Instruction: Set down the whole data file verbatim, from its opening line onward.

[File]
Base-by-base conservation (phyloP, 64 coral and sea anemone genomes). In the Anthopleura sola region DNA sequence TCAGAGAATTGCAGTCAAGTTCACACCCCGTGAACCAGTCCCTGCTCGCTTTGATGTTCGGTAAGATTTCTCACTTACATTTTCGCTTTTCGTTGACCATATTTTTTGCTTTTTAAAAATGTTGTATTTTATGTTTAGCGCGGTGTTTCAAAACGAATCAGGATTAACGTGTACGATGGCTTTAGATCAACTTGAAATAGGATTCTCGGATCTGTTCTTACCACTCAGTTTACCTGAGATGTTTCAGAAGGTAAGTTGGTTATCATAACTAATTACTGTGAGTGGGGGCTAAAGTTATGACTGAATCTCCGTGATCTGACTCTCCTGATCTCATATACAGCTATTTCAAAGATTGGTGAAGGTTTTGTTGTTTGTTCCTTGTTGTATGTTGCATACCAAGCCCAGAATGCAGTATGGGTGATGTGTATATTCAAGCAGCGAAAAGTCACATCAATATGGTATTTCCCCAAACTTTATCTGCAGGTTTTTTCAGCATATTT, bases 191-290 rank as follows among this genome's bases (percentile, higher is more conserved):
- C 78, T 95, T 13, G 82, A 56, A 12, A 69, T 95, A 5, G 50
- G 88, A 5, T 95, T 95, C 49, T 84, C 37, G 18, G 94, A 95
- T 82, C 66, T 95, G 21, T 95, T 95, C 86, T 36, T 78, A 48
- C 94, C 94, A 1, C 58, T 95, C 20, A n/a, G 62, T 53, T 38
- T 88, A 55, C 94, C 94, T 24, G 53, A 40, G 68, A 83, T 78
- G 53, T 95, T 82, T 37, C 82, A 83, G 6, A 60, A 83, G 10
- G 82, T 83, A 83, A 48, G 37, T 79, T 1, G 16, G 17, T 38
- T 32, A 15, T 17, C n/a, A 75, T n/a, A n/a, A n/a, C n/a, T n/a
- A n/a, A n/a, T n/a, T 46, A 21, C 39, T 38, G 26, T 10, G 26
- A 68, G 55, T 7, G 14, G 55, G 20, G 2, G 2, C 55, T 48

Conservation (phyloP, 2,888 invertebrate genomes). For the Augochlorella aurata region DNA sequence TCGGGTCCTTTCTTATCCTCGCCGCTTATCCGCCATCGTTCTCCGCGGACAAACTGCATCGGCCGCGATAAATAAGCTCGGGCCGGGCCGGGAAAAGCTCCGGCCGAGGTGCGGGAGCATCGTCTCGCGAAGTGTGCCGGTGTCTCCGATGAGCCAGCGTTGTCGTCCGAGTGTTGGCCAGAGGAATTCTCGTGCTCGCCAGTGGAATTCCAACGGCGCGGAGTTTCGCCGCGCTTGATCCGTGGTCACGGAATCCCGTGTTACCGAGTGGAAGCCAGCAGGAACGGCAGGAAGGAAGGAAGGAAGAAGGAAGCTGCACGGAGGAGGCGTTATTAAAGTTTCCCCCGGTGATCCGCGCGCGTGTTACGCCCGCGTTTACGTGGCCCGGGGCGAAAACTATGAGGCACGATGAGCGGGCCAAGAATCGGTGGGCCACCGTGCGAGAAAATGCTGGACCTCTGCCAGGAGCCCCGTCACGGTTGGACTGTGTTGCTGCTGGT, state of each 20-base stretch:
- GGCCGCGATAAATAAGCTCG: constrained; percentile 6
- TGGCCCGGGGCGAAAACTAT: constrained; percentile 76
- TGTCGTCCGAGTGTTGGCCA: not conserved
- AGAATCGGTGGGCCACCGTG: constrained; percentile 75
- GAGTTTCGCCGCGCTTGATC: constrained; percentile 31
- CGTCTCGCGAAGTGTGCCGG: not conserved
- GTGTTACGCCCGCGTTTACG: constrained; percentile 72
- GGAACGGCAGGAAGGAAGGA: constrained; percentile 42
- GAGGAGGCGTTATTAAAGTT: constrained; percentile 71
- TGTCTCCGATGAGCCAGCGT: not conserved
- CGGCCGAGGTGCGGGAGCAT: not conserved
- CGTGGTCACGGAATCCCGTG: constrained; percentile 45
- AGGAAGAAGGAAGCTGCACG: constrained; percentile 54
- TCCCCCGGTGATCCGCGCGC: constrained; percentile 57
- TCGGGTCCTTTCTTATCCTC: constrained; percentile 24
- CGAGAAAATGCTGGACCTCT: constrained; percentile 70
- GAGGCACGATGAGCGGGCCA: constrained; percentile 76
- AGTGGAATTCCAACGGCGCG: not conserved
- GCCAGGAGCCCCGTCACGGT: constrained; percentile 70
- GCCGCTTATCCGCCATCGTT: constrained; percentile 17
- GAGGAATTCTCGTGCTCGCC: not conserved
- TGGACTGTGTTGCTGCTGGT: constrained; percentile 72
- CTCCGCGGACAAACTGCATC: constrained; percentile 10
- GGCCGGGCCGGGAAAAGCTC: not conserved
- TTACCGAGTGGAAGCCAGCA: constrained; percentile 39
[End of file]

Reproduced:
Base-by-base conservation (phyloP, 64 coral and sea anemone genomes). In the Anthopleura sola region DNA sequence TCAGAGAATTGCAGTCAAGTTCACACCCCGTGAACCAGTCCCTGCTCGCTTTGATGTTCGGTAAGATTTCTCACTTACATTTTCGCTTTTCGTTGACCATATTTTTTGCTTTTTAAAAATGTTGTATTTTATGTTTAGCGCGGTGTTTCAAAACGAATCAGGATTAACGTGTACGATGGCTTTAGATCAACTTGAAATAGGATTCTCGGATCTGTTCTTACCACTCAGTTTACCTGAGATGTTTCAGAAGGTAAGTTGGTTATCATAACTAATTACTGTGAGTGGGGGCTAAAGTTATGACTGAATCTCCGTGATCTGACTCTCCTGATCTCATATACAGCTATTTCAAAGATTGGTGAAGGTTTTGTTGTTTGTTCCTTGTTGTATGTTGCATACCAAGCCCAGAATGCAGTATGGGTGATGTGTATATTCAAGCAGCGAAAAGTCACATCAATATGGTATTTCCCCAAACTTTATCTGCAGGTTTTTTCAGCATATTT, bases 191-290 rank as follows among this genome's bases (percentile, higher is more conserved):
- C 78, T 95, T 13, G 82, A 56, A 12, A 69, T 95, A 5, G 50
- G 88, A 5, T 95, T 95, C 49, T 84, C 37, G 18, G 94, A 95
- T 82, C 66, T 95, G 21, T 95, T 95, C 86, T 36, T 78, A 48
- C 94, C 94, A 1, C 58, T 95, C 20, A n/a, G 62, T 53, T 38
- T 88, A 55, C 94, C 94, T 24, G 53, A 40, G 68, A 83, T 78
- G 53, T 95, T 82, T 37, C 82, A 83, G 6, A 60, A 83, G 10
- G 82, T 83, A 83, A 48, G 37, T 79, T 1, G 16, G 17, T 38
- T 32, A 15, T 17, C n/a, A 75, T n/a, A n/a, A n/a, C n/a, T n/a
- A n/a, A n/a, T n/a, T 46, A 21, C 39, T 38, G 26, T 10, G 26
- A 68, G 55, T 7, G 14, G 55, G 20, G 2, G 2, C 55, T 48

Conservation (phyloP, 2,888 invertebrate genomes). For the Augochlorella aurata region DNA sequence TCGGGTCCTTTCTTATCCTCGCCGCTTATCCGCCATCGTTCTCCGCGGACAAACTGCATCGGCCGCGATAAATAAGCTCGGGCCGGGCCGGGAAAAGCTCCGGCCGAGGTGCGGGAGCATCGTCTCGCGAAGTGTGCCGGTGTCTCCGATGAGCCAGCGTTGTCGTCCGAGTGTTGGCCAGAGGAATTCTCGTGCTCGCCAGTGGAATTCCAACGGCGCGGAGTTTCGCCGCGCTTGATCCGTGGTCACGGAATCCCGTGTTACCGAGTGGAAGCCAGCAGGAACGGCAGGAAGGAAGGAAGGAAGAAGGAAGCTGCACGGAGGAGGCGTTATTAAAGTTTCCCCCGGTGATCCGCGCGCGTGTTACGCCCGCGTTTACGTGGCCCGGGGCGAAAACTATGAGGCACGATGAGCGGGCCAAGAATCGGTGGGCCACCGTGCGAGAAAATGCTGGACCTCTGCCAGGAGCCCCGTCACGGTTGGACTGTGTTGCTGCTGGT, state of each 20-base stretch:
- GGCCGCGATAAATAAGCTCG: constrained; percentile 6
- TGGCCCGGGGCGAAAACTAT: constrained; percentile 76
- TGTCGTCCGAGTGTTGGCCA: not conserved
- AGAATCGGTGGGCCACCGTG: constrained; percentile 75
- GAGTTTCGCCGCGCTTGATC: constrained; percentile 31
- CGTCTCGCGAAGTGTGCCGG: not conserved
- GTGTTACGCCCGCGTTTACG: constrained; percentile 72
- GGAACGGCAGGAAGGAAGGA: constrained; percentile 42
- GAGGAGGCGTTATTAAAGTT: constrained; percentile 71
- TGTCTCCGATGAGCCAGCGT: not conserved
- CGGCCGAGGTGCGGGAGCAT: not conserved
- CGTGGTCACGGAATCCCGTG: constrained; percentile 45
- AGGAAGAAGGAAGCTGCACG: constrained; percentile 54
- TCCCCCGGTGATCCGCGCGC: constrained; percentile 57
- TCGGGTCCTTTCTTATCCTC: constrained; percentile 24
- CGAGAAAATGCTGGACCTCT: constrained; percentile 70
- GAGGCACGATGAGCGGGCCA: constrained; percentile 76
- AGTGGAATTCCAACGGCGCG: not conserved
- GCCAGGAGCCCCGTCACGGT: constrained; percentile 70
- GCCGCTTATCCGCCATCGTT: constrained; percentile 17
- GAGGAATTCTCGTGCTCGCC: not conserved
- TGGACTGTGTTGCTGCTGGT: constrained; percentile 72
- CTCCGCGGACAAACTGCATC: constrained; percentile 10
- GGCCGGGCCGGGAAAAGCTC: not conserved
- TTACCGAGTGGAAGCCAGCA: constrained; percentile 39